Statistical Methods for Hardware-Software Co-Design
Submitted by rothpc on Tue, 2014-11-25 11:13
Colloq: Speaker Institution:
Colloq: Date and Time:
Mon, 2014-11-03 10:30
Building 5100, Room 128 (JICS Auditorium)
Jeffrey S. Vetter
Colloq: Host Email:
To pursue energy-efficiency, computer architects specialize and coordinate design across the hardware/software interface. However, coordination is expensive, with high non-recurring engineering costs that arise from an intractable number of degrees of freedom. I present the case for statistical methods to infer regression models, which provide tractability for complex design questions. These models estimate performance and power as a function of hardware parameters and software characteristics to permit coordinated design. For example, I show how to coordinate the tuning of sparse linear algebra with the design of the cache and memory hierarchy. Finally, I describe on-going work in using logistic regression to understand the root causes of performance tails and outliers in warehouse-scale datacenters.
Colloq: Speaker Bio:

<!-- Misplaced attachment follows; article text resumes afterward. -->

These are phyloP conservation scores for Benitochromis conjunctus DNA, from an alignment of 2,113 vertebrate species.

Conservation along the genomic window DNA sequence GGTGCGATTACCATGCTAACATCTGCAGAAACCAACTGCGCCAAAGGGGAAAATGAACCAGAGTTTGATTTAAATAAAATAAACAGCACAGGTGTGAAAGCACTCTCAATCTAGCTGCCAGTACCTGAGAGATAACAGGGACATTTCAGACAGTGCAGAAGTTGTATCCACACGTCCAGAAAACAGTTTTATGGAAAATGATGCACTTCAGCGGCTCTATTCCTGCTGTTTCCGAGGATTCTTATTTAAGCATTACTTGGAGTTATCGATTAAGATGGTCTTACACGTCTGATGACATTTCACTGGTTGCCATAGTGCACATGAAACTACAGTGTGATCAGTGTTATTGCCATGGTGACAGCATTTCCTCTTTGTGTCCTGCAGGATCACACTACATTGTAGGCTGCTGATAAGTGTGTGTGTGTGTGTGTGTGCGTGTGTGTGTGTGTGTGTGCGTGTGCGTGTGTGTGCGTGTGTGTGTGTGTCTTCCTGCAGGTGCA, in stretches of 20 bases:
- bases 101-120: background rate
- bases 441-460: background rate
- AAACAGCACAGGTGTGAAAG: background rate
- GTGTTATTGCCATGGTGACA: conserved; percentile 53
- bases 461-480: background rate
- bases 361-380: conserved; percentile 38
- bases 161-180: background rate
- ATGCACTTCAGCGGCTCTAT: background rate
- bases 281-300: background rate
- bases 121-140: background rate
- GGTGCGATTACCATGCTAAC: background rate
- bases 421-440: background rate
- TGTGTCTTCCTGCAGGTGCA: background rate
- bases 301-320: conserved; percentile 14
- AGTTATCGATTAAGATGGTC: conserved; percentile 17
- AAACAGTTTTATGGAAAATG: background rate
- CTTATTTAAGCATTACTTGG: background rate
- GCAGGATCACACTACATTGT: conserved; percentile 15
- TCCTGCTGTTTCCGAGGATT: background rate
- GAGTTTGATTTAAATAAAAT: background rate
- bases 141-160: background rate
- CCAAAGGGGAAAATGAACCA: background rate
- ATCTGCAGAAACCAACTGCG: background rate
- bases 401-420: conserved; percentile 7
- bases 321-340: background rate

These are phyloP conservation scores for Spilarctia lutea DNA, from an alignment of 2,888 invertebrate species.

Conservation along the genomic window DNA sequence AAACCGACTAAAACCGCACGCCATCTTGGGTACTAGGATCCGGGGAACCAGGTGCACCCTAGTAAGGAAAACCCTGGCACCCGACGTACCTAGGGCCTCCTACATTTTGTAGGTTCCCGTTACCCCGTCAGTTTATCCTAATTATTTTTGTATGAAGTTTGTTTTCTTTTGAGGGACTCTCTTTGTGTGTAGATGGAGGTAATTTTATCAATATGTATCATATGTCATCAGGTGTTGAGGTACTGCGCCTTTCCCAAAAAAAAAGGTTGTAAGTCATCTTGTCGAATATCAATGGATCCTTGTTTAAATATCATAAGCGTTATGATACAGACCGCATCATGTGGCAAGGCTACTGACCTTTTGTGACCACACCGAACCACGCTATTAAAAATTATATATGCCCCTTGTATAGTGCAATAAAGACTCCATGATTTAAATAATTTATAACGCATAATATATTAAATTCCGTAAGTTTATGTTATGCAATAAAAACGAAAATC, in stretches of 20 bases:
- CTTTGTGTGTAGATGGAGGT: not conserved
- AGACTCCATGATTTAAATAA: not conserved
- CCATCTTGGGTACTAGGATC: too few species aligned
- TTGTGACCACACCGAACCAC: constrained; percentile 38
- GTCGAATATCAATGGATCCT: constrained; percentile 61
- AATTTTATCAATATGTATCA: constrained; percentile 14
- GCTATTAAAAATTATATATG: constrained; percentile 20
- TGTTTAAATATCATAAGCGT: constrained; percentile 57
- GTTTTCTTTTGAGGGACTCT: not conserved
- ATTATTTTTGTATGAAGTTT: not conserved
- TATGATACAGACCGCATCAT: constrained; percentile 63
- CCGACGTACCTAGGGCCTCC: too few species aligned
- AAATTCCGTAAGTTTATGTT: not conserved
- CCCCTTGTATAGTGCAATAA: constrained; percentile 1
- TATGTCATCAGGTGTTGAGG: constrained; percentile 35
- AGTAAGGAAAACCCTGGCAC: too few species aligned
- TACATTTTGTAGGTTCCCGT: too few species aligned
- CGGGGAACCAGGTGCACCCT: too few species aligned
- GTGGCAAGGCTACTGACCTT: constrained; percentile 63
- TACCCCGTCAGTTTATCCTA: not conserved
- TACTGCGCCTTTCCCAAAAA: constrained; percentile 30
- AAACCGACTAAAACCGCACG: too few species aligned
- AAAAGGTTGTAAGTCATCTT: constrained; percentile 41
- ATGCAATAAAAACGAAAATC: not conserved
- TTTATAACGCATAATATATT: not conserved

Benjamin Lee is an assistant professor of Electrical and Computer Engineering at Duke University. His research focuses on scalable technologies, power-efficient architectures, and high-performance applications. He is also interested in the economics and public policy of computation. He has held visiting research positions at Microsoft Research, Intel Labs, and Lawrence Livermore National Lab. Dr. Lee received his B.S. in electrical engineering and computer science at the University of California, Berkeley and his Ph.D. in computer science at Harvard University. He did postdoctoral work in electrical engineering at Stanford University. He received an NSF Computing Innovation Fellowship and an NSF CAREER Award. His research has been honored as a Top Pick by IEEE Micro Magazine and has been honored twice as Research Highlights by Communications of the ACM.